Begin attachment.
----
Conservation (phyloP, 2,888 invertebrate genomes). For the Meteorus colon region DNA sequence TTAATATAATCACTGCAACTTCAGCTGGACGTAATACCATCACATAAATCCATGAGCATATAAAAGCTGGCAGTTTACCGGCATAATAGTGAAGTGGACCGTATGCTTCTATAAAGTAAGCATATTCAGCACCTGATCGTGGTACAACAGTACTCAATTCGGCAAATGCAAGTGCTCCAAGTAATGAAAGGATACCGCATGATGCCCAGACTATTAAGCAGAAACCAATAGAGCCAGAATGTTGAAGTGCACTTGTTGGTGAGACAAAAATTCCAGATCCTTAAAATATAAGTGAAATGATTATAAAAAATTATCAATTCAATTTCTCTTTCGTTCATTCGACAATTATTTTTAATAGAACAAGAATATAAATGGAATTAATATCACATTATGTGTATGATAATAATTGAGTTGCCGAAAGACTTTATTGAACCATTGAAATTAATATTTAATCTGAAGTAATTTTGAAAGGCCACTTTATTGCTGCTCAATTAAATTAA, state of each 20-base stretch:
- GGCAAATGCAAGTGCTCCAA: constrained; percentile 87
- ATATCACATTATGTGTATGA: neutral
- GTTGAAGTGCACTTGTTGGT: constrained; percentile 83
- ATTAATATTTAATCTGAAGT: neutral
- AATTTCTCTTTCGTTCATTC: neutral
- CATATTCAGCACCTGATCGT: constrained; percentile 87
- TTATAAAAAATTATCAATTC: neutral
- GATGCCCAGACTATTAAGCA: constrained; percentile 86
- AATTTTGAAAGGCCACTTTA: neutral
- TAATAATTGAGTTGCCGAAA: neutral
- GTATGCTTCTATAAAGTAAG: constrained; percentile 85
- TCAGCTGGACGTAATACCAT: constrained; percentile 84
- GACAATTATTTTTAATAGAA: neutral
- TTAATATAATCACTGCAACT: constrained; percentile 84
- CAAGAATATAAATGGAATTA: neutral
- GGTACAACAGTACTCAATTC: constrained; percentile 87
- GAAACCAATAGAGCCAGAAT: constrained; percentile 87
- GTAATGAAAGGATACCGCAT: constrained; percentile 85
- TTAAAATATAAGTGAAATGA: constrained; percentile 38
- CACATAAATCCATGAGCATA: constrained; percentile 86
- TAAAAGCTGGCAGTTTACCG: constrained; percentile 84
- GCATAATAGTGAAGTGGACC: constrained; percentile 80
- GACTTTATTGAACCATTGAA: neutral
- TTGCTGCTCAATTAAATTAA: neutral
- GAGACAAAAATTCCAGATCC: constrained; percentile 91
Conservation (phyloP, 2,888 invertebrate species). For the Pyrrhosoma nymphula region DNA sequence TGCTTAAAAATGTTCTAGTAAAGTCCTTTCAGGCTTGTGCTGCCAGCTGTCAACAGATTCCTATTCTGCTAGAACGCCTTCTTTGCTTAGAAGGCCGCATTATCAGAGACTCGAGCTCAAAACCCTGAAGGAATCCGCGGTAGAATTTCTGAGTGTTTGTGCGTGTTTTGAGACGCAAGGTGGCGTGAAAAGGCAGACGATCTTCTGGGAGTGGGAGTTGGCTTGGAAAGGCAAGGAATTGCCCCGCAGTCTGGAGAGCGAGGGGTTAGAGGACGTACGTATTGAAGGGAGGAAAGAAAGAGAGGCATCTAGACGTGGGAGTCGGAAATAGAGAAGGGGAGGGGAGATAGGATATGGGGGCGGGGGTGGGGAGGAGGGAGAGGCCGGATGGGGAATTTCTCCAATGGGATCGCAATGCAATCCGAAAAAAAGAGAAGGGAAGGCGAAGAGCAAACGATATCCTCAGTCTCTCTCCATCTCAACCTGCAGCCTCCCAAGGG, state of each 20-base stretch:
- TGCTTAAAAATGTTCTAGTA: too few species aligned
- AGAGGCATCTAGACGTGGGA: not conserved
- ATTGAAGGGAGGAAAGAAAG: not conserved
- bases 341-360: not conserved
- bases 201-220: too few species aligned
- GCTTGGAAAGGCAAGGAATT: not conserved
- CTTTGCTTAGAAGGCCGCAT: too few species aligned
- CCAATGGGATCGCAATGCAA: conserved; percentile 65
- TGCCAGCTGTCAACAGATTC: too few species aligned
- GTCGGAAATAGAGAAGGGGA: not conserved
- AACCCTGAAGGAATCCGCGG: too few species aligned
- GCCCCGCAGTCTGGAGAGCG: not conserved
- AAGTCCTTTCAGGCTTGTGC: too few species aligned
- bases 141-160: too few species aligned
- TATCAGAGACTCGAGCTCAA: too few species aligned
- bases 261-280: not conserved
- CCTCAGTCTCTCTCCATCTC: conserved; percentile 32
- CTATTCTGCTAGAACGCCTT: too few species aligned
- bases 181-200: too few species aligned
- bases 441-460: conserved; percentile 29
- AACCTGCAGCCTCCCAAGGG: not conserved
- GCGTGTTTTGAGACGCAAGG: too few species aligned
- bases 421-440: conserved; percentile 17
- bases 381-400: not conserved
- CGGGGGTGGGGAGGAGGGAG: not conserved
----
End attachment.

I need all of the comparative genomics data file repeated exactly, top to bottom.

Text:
Conservation (phyloP, 2,888 invertebrate genomes). For the Meteorus colon region DNA sequence TTAATATAATCACTGCAACTTCAGCTGGACGTAATACCATCACATAAATCCATGAGCATATAAAAGCTGGCAGTTTACCGGCATAATAGTGAAGTGGACCGTATGCTTCTATAAAGTAAGCATATTCAGCACCTGATCGTGGTACAACAGTACTCAATTCGGCAAATGCAAGTGCTCCAAGTAATGAAAGGATACCGCATGATGCCCAGACTATTAAGCAGAAACCAATAGAGCCAGAATGTTGAAGTGCACTTGTTGGTGAGACAAAAATTCCAGATCCTTAAAATATAAGTGAAATGATTATAAAAAATTATCAATTCAATTTCTCTTTCGTTCATTCGACAATTATTTTTAATAGAACAAGAATATAAATGGAATTAATATCACATTATGTGTATGATAATAATTGAGTTGCCGAAAGACTTTATTGAACCATTGAAATTAATATTTAATCTGAAGTAATTTTGAAAGGCCACTTTATTGCTGCTCAATTAAATTAA, state of each 20-base stretch:
- GGCAAATGCAAGTGCTCCAA: constrained; percentile 87
- ATATCACATTATGTGTATGA: neutral
- GTTGAAGTGCACTTGTTGGT: constrained; percentile 83
- ATTAATATTTAATCTGAAGT: neutral
- AATTTCTCTTTCGTTCATTC: neutral
- CATATTCAGCACCTGATCGT: constrained; percentile 87
- TTATAAAAAATTATCAATTC: neutral
- GATGCCCAGACTATTAAGCA: constrained; percentile 86
- AATTTTGAAAGGCCACTTTA: neutral
- TAATAATTGAGTTGCCGAAA: neutral
- GTATGCTTCTATAAAGTAAG: constrained; percentile 85
- TCAGCTGGACGTAATACCAT: constrained; percentile 84
- GACAATTATTTTTAATAGAA: neutral
- TTAATATAATCACTGCAACT: constrained; percentile 84
- CAAGAATATAAATGGAATTA: neutral
- GGTACAACAGTACTCAATTC: constrained; percentile 87
- GAAACCAATAGAGCCAGAAT: constrained; percentile 87
- GTAATGAAAGGATACCGCAT: constrained; percentile 85
- TTAAAATATAAGTGAAATGA: constrained; percentile 38
- CACATAAATCCATGAGCATA: constrained; percentile 86
- TAAAAGCTGGCAGTTTACCG: constrained; percentile 84
- GCATAATAGTGAAGTGGACC: constrained; percentile 80
- GACTTTATTGAACCATTGAA: neutral
- TTGCTGCTCAATTAAATTAA: neutral
- GAGACAAAAATTCCAGATCC: constrained; percentile 91
Conservation (phyloP, 2,888 invertebrate species). For the Pyrrhosoma nymphula region DNA sequence TGCTTAAAAATGTTCTAGTAAAGTCCTTTCAGGCTTGTGCTGCCAGCTGTCAACAGATTCCTATTCTGCTAGAACGCCTTCTTTGCTTAGAAGGCCGCATTATCAGAGACTCGAGCTCAAAACCCTGAAGGAATCCGCGGTAGAATTTCTGAGTGTTTGTGCGTGTTTTGAGACGCAAGGTGGCGTGAAAAGGCAGACGATCTTCTGGGAGTGGGAGTTGGCTTGGAAAGGCAAGGAATTGCCCCGCAGTCTGGAGAGCGAGGGGTTAGAGGACGTACGTATTGAAGGGAGGAAAGAAAGAGAGGCATCTAGACGTGGGAGTCGGAAATAGAGAAGGGGAGGGGAGATAGGATATGGGGGCGGGGGTGGGGAGGAGGGAGAGGCCGGATGGGGAATTTCTCCAATGGGATCGCAATGCAATCCGAAAAAAAGAGAAGGGAAGGCGAAGAGCAAACGATATCCTCAGTCTCTCTCCATCTCAACCTGCAGCCTCCCAAGGG, state of each 20-base stretch:
- TGCTTAAAAATGTTCTAGTA: too few species aligned
- AGAGGCATCTAGACGTGGGA: not conserved
- ATTGAAGGGAGGAAAGAAAG: not conserved
- bases 341-360: not conserved
- bases 201-220: too few species aligned
- GCTTGGAAAGGCAAGGAATT: not conserved
- CTTTGCTTAGAAGGCCGCAT: too few species aligned
- CCAATGGGATCGCAATGCAA: conserved; percentile 65
- TGCCAGCTGTCAACAGATTC: too few species aligned
- GTCGGAAATAGAGAAGGGGA: not conserved
- AACCCTGAAGGAATCCGCGG: too few species aligned
- GCCCCGCAGTCTGGAGAGCG: not conserved
- AAGTCCTTTCAGGCTTGTGC: too few species aligned
- bases 141-160: too few species aligned
- TATCAGAGACTCGAGCTCAA: too few species aligned
- bases 261-280: not conserved
- CCTCAGTCTCTCTCCATCTC: conserved; percentile 32
- CTATTCTGCTAGAACGCCTT: too few species aligned
- bases 181-200: too few species aligned
- bases 441-460: conserved; percentile 29
- AACCTGCAGCCTCCCAAGGG: not conserved
- GCGTGTTTTGAGACGCAAGG: too few species aligned
- bases 421-440: conserved; percentile 17
- bases 381-400: not conserved
- CGGGGGTGGGGAGGAGGGAG: not conserved